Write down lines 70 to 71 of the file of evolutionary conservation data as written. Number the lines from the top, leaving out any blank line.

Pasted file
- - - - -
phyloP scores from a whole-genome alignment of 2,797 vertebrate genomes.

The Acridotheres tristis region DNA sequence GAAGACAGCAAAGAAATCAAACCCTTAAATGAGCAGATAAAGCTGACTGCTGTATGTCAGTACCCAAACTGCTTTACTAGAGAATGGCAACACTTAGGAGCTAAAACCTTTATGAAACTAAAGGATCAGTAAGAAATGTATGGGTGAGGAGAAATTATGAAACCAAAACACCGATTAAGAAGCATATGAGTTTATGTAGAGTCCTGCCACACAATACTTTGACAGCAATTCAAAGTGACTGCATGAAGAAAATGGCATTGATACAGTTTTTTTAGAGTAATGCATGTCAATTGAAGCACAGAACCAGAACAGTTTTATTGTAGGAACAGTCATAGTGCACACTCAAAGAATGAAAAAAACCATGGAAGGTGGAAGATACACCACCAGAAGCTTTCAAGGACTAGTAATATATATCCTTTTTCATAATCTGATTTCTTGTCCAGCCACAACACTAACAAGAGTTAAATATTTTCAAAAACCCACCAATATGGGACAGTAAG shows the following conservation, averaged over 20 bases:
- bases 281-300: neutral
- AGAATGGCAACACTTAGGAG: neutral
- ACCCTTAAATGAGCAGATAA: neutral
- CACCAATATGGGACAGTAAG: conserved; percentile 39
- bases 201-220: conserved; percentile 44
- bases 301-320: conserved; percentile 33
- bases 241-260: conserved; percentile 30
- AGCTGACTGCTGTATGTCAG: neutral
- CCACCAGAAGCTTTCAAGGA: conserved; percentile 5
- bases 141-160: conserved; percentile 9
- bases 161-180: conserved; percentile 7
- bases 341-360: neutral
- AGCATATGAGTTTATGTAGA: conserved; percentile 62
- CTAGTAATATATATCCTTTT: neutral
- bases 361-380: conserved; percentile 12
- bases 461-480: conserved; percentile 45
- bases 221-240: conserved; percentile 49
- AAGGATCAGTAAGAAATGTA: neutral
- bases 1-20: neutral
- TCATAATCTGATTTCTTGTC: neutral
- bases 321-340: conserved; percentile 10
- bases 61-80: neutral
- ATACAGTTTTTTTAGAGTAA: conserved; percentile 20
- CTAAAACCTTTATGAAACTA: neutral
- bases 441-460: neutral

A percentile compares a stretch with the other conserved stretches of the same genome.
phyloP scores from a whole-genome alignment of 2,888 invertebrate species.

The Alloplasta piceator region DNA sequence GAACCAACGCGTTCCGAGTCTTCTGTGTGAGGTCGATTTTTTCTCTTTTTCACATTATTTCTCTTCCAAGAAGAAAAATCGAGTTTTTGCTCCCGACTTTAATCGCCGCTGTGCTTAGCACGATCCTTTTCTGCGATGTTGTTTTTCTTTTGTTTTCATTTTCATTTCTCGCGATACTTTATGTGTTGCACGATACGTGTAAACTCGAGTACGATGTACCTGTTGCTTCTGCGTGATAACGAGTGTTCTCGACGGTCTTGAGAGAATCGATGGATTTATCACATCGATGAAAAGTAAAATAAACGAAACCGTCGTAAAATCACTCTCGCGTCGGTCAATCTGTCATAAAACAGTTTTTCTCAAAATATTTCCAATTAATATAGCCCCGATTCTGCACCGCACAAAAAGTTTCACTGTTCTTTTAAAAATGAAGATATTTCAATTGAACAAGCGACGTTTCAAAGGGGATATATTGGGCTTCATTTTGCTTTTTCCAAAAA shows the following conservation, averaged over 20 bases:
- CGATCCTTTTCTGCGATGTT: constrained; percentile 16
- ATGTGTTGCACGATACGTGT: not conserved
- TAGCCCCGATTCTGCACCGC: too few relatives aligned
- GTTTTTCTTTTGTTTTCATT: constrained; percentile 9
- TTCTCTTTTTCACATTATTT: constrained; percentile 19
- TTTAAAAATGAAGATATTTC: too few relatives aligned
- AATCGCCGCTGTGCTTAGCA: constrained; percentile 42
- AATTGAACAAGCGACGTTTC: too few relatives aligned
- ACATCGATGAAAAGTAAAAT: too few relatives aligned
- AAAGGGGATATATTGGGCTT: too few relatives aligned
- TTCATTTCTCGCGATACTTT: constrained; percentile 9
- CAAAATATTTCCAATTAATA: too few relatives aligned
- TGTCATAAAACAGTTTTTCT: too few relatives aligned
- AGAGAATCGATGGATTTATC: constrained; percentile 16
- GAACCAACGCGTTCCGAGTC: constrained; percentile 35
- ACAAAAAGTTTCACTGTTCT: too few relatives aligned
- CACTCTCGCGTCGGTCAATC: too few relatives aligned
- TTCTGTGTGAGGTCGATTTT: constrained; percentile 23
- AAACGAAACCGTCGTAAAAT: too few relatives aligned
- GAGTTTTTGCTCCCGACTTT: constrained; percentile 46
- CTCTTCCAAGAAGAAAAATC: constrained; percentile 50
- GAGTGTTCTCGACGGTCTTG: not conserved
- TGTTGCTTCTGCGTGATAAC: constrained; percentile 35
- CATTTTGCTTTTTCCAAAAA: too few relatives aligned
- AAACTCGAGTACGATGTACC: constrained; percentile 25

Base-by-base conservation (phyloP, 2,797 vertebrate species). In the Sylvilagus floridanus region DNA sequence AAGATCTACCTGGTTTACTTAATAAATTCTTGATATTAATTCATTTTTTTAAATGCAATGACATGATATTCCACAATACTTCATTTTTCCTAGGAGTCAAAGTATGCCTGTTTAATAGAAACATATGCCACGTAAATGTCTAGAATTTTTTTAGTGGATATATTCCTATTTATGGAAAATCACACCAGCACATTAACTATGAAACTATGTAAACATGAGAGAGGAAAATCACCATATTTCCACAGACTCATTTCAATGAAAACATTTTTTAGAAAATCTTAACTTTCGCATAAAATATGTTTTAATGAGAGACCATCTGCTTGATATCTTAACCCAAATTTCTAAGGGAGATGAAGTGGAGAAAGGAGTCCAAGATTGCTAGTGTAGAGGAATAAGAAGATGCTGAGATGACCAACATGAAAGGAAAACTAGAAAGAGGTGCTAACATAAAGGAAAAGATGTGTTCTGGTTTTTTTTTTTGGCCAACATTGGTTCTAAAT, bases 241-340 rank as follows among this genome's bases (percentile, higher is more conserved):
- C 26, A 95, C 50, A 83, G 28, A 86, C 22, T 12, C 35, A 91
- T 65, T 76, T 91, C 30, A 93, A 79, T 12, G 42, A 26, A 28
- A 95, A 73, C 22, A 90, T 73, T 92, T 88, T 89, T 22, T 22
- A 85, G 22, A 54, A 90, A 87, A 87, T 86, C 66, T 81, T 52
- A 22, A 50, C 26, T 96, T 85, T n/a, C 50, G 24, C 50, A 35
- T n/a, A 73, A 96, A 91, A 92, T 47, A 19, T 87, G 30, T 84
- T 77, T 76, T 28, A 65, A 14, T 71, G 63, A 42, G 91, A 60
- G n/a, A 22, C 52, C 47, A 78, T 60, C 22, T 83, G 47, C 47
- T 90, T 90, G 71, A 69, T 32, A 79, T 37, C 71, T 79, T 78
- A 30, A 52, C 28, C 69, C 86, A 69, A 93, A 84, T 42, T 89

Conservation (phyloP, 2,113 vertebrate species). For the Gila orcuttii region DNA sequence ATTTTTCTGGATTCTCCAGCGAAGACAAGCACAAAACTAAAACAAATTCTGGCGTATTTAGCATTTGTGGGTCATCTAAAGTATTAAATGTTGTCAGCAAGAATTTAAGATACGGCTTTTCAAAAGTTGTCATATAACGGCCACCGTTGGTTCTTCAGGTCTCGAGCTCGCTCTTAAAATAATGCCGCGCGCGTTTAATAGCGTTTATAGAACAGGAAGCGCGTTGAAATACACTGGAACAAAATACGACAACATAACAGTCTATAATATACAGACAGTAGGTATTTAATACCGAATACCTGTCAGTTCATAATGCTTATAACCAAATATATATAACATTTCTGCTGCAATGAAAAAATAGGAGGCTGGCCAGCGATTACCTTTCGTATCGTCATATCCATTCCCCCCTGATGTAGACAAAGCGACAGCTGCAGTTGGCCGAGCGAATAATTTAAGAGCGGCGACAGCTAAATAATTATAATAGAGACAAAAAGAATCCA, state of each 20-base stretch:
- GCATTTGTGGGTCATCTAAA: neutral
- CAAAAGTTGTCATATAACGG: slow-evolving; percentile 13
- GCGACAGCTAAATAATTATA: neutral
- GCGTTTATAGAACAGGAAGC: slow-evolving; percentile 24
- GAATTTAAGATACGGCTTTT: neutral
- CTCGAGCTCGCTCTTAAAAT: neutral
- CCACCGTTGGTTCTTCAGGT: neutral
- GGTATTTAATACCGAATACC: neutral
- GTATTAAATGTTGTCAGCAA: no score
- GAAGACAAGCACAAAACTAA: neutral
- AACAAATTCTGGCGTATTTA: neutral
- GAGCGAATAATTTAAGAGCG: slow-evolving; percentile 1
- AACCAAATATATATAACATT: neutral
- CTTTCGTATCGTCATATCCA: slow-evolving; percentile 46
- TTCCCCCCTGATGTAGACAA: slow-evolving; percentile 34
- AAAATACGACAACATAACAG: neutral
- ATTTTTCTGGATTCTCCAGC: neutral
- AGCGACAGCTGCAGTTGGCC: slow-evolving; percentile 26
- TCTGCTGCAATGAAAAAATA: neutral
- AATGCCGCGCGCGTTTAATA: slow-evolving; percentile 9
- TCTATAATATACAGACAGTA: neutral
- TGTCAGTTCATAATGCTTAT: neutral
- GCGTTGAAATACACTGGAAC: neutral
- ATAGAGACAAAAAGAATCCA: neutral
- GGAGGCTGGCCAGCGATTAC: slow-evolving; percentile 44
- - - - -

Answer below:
- GCGACAGCTAAATAATTATA: neutral
- GCGTTTATAGAACAGGAAGC: slow-evolving; percentile 24